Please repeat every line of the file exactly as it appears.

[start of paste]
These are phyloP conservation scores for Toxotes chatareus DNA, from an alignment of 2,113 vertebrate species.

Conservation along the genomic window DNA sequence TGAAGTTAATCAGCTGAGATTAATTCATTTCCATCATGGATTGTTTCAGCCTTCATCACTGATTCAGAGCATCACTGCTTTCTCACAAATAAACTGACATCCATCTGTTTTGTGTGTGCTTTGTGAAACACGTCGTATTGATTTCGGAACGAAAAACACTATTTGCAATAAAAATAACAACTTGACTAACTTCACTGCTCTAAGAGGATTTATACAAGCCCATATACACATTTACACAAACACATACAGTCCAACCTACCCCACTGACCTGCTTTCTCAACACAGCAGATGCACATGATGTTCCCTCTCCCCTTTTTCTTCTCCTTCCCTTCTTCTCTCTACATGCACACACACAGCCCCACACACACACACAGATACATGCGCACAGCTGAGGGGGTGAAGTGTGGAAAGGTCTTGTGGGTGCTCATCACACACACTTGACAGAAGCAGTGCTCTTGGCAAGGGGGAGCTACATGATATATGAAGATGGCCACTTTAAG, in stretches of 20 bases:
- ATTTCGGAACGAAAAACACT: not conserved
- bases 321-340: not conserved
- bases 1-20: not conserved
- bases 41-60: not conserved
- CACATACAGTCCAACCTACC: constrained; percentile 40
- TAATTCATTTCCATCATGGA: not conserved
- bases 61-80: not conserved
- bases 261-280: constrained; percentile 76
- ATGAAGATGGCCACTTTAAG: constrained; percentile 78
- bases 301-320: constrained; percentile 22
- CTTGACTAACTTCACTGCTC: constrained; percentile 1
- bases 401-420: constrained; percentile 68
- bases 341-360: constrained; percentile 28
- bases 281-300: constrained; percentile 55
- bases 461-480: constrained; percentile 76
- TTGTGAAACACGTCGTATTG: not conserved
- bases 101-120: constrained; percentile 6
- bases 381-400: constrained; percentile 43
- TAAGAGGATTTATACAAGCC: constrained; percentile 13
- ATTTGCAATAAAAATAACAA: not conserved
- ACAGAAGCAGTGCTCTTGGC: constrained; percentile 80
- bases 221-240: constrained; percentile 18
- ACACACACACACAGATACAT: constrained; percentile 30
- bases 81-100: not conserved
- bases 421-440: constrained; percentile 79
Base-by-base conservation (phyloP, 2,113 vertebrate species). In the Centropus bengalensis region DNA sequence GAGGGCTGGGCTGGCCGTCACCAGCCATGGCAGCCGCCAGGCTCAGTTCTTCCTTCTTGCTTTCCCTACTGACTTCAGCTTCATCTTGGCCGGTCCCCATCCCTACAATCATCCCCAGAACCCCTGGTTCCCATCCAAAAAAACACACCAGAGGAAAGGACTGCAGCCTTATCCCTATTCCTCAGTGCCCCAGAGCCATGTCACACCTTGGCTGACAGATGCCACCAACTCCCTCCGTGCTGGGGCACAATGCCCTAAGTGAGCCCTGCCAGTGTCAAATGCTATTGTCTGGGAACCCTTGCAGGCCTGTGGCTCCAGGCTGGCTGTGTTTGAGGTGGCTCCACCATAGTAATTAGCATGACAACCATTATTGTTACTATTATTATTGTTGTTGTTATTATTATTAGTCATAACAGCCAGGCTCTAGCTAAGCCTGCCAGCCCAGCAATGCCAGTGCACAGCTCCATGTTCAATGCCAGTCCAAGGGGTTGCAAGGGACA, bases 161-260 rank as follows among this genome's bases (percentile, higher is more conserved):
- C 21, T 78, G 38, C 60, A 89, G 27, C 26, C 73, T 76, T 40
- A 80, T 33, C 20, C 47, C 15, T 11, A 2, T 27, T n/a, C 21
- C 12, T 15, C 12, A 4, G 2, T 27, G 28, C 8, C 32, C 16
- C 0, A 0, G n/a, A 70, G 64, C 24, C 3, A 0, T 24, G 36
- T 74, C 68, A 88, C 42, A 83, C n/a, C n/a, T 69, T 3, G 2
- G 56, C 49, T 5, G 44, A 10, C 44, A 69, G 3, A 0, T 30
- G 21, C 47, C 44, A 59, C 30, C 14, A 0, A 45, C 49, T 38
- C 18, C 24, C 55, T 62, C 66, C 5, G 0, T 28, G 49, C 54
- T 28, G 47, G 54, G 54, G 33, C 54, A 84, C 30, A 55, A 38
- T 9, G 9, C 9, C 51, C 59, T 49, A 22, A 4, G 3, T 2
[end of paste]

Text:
These are phyloP conservation scores for Toxotes chatareus DNA, from an alignment of 2,113 vertebrate species.

Conservation along the genomic window DNA sequence TGAAGTTAATCAGCTGAGATTAATTCATTTCCATCATGGATTGTTTCAGCCTTCATCACTGATTCAGAGCATCACTGCTTTCTCACAAATAAACTGACATCCATCTGTTTTGTGTGTGCTTTGTGAAACACGTCGTATTGATTTCGGAACGAAAAACACTATTTGCAATAAAAATAACAACTTGACTAACTTCACTGCTCTAAGAGGATTTATACAAGCCCATATACACATTTACACAAACACATACAGTCCAACCTACCCCACTGACCTGCTTTCTCAACACAGCAGATGCACATGATGTTCCCTCTCCCCTTTTTCTTCTCCTTCCCTTCTTCTCTCTACATGCACACACACAGCCCCACACACACACACAGATACATGCGCACAGCTGAGGGGGTGAAGTGTGGAAAGGTCTTGTGGGTGCTCATCACACACACTTGACAGAAGCAGTGCTCTTGGCAAGGGGGAGCTACATGATATATGAAGATGGCCACTTTAAG, in stretches of 20 bases:
- ATTTCGGAACGAAAAACACT: not conserved
- bases 321-340: not conserved
- bases 1-20: not conserved
- bases 41-60: not conserved
- CACATACAGTCCAACCTACC: constrained; percentile 40
- TAATTCATTTCCATCATGGA: not conserved
- bases 61-80: not conserved
- bases 261-280: constrained; percentile 76
- ATGAAGATGGCCACTTTAAG: constrained; percentile 78
- bases 301-320: constrained; percentile 22
- CTTGACTAACTTCACTGCTC: constrained; percentile 1
- bases 401-420: constrained; percentile 68
- bases 341-360: constrained; percentile 28
- bases 281-300: constrained; percentile 55
- bases 461-480: constrained; percentile 76
- TTGTGAAACACGTCGTATTG: not conserved
- bases 101-120: constrained; percentile 6
- bases 381-400: constrained; percentile 43
- TAAGAGGATTTATACAAGCC: constrained; percentile 13
- ATTTGCAATAAAAATAACAA: not conserved
- ACAGAAGCAGTGCTCTTGGC: constrained; percentile 80
- bases 221-240: constrained; percentile 18
- ACACACACACACAGATACAT: constrained; percentile 30
- bases 81-100: not conserved
- bases 421-440: constrained; percentile 79
Base-by-base conservation (phyloP, 2,113 vertebrate species). In the Centropus bengalensis region DNA sequence GAGGGCTGGGCTGGCCGTCACCAGCCATGGCAGCCGCCAGGCTCAGTTCTTCCTTCTTGCTTTCCCTACTGACTTCAGCTTCATCTTGGCCGGTCCCCATCCCTACAATCATCCCCAGAACCCCTGGTTCCCATCCAAAAAAACACACCAGAGGAAAGGACTGCAGCCTTATCCCTATTCCTCAGTGCCCCAGAGCCATGTCACACCTTGGCTGACAGATGCCACCAACTCCCTCCGTGCTGGGGCACAATGCCCTAAGTGAGCCCTGCCAGTGTCAAATGCTATTGTCTGGGAACCCTTGCAGGCCTGTGGCTCCAGGCTGGCTGTGTTTGAGGTGGCTCCACCATAGTAATTAGCATGACAACCATTATTGTTACTATTATTATTGTTGTTGTTATTATTATTAGTCATAACAGCCAGGCTCTAGCTAAGCCTGCCAGCCCAGCAATGCCAGTGCACAGCTCCATGTTCAATGCCAGTCCAAGGGGTTGCAAGGGACA, bases 161-260 rank as follows among this genome's bases (percentile, higher is more conserved):
- C 21, T 78, G 38, C 60, A 89, G 27, C 26, C 73, T 76, T 40
- A 80, T 33, C 20, C 47, C 15, T 11, A 2, T 27, T n/a, C 21
- C 12, T 15, C 12, A 4, G 2, T 27, G 28, C 8, C 32, C 16
- C 0, A 0, G n/a, A 70, G 64, C 24, C 3, A 0, T 24, G 36
- T 74, C 68, A 88, C 42, A 83, C n/a, C n/a, T 69, T 3, G 2
- G 56, C 49, T 5, G 44, A 10, C 44, A 69, G 3, A 0, T 30
- G 21, C 47, C 44, A 59, C 30, C 14, A 0, A 45, C 49, T 38
- C 18, C 24, C 55, T 62, C 66, C 5, G 0, T 28, G 49, C 54
- T 28, G 47, G 54, G 54, G 33, C 54, A 84, C 30, A 55, A 38
- T 9, G 9, C 9, C 51, C 59, T 49, A 22, A 4, G 3, T 2